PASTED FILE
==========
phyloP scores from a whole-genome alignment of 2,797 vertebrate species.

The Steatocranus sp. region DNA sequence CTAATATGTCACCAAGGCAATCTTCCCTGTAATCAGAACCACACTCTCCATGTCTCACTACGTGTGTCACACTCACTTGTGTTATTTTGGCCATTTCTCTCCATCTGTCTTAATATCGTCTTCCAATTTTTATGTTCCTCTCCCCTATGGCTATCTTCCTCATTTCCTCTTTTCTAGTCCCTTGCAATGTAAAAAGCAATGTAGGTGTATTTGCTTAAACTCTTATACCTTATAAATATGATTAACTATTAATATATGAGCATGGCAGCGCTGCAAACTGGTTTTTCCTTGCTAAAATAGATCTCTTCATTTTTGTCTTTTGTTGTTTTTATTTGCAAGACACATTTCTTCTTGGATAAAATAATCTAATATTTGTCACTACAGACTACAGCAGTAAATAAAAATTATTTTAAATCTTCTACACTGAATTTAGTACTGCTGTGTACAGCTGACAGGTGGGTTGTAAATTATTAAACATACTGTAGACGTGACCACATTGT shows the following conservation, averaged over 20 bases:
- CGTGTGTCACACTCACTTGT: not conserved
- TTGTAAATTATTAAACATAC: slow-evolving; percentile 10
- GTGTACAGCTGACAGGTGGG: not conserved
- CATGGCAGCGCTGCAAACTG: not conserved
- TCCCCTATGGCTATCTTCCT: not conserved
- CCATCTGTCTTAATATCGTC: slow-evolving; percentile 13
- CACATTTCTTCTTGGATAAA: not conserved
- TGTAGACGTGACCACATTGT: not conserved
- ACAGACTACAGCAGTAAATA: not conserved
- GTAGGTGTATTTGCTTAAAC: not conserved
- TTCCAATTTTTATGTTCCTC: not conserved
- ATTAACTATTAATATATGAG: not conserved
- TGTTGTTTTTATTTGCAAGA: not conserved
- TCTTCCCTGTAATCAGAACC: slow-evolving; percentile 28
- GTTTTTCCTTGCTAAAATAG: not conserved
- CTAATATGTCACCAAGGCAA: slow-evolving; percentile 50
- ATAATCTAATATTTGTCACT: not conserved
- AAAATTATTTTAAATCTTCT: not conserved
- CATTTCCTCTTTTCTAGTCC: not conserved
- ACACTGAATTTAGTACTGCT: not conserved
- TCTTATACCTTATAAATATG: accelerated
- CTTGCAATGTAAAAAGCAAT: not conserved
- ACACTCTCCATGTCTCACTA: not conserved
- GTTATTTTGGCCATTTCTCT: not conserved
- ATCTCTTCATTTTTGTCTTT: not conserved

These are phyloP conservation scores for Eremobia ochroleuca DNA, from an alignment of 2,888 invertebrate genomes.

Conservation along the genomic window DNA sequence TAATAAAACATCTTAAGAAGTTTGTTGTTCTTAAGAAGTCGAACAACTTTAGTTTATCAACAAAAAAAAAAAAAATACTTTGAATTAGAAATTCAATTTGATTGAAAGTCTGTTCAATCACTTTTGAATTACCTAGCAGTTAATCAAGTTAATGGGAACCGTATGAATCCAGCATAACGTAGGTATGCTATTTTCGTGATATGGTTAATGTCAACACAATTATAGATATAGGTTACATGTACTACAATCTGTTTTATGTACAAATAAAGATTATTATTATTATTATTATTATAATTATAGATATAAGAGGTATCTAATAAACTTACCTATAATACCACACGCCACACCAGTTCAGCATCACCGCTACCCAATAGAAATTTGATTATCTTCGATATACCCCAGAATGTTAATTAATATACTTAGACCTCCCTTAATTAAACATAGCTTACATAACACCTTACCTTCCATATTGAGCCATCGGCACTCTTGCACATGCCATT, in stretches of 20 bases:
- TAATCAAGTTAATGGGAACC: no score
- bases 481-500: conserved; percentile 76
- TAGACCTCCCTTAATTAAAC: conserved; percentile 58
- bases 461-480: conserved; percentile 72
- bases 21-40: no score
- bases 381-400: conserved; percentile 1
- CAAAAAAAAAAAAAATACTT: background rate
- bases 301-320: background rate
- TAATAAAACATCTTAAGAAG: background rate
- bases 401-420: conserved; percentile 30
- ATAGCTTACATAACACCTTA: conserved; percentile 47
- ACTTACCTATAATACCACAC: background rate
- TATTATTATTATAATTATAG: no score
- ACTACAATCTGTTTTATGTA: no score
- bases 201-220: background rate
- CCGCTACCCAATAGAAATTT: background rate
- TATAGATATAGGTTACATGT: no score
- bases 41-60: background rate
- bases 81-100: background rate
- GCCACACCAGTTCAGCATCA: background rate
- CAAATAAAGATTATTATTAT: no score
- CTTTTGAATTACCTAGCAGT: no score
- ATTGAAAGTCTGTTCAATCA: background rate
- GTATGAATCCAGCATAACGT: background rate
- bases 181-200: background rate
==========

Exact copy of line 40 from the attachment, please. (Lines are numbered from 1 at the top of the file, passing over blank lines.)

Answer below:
- ATAGCTTACATAACACCTTA: conserved; percentile 47